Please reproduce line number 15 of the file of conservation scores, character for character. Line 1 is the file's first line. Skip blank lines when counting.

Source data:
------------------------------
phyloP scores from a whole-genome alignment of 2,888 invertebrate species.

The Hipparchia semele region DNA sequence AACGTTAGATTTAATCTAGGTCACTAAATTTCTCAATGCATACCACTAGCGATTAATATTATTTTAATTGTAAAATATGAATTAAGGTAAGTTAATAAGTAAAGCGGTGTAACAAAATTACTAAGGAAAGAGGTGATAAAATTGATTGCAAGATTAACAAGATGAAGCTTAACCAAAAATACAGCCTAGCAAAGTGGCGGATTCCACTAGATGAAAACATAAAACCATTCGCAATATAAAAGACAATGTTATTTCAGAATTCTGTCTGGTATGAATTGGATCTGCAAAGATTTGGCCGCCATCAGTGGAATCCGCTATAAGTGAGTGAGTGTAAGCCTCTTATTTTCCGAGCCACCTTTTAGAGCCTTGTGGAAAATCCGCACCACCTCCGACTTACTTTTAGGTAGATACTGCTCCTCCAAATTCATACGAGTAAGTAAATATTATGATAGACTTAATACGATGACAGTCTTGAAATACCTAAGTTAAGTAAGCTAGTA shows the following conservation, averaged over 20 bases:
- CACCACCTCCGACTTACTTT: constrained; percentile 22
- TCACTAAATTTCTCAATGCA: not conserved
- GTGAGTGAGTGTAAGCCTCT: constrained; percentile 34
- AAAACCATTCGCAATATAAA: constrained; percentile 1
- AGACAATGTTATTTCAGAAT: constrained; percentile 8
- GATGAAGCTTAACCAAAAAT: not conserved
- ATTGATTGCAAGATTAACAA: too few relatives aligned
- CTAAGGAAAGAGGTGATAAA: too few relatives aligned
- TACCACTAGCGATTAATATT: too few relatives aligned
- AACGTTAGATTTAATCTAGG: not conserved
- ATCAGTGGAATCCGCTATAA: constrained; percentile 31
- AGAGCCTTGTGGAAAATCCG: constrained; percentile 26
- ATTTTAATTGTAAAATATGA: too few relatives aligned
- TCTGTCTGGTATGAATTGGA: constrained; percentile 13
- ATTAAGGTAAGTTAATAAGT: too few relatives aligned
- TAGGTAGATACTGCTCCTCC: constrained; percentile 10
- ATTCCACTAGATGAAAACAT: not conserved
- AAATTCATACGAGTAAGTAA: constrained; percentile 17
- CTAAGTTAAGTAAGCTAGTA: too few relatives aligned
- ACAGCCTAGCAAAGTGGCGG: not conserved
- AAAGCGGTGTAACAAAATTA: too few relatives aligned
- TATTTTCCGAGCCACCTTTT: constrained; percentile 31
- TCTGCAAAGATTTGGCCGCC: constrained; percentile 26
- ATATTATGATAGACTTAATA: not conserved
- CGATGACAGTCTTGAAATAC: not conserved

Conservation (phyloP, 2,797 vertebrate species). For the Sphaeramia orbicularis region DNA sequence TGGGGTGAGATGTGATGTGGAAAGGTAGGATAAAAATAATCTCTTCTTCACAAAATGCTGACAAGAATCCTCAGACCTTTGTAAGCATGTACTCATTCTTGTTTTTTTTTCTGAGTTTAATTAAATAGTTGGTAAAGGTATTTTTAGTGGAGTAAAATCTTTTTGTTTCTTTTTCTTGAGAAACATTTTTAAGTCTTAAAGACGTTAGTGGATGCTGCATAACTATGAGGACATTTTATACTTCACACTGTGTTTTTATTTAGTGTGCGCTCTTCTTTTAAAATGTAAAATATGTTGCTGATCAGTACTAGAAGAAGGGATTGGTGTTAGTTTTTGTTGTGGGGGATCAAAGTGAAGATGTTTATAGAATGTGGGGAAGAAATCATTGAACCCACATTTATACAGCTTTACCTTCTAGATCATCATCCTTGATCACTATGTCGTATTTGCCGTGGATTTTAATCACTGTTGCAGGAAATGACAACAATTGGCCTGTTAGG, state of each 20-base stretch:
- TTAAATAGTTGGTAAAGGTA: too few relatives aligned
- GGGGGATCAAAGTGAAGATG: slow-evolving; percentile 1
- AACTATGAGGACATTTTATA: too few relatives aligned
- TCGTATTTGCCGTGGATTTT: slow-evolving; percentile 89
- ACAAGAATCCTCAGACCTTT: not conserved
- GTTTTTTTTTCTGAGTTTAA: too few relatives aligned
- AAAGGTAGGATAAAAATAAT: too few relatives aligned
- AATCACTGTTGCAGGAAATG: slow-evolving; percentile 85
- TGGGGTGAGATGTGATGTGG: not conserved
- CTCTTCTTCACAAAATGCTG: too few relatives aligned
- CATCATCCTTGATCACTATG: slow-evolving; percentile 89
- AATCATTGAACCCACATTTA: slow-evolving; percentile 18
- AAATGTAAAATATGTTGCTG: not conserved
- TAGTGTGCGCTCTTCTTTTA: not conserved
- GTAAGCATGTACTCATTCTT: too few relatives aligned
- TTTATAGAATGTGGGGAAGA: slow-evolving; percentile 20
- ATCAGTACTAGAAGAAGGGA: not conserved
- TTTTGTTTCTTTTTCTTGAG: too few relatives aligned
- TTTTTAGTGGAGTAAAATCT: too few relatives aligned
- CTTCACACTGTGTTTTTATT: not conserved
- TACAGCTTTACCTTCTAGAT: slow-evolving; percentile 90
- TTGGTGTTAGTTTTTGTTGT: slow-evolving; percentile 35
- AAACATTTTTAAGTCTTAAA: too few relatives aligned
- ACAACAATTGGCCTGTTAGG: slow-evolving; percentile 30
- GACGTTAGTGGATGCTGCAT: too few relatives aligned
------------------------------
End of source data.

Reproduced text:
- ATTTTAATTGTAAAATATGA: too few relatives aligned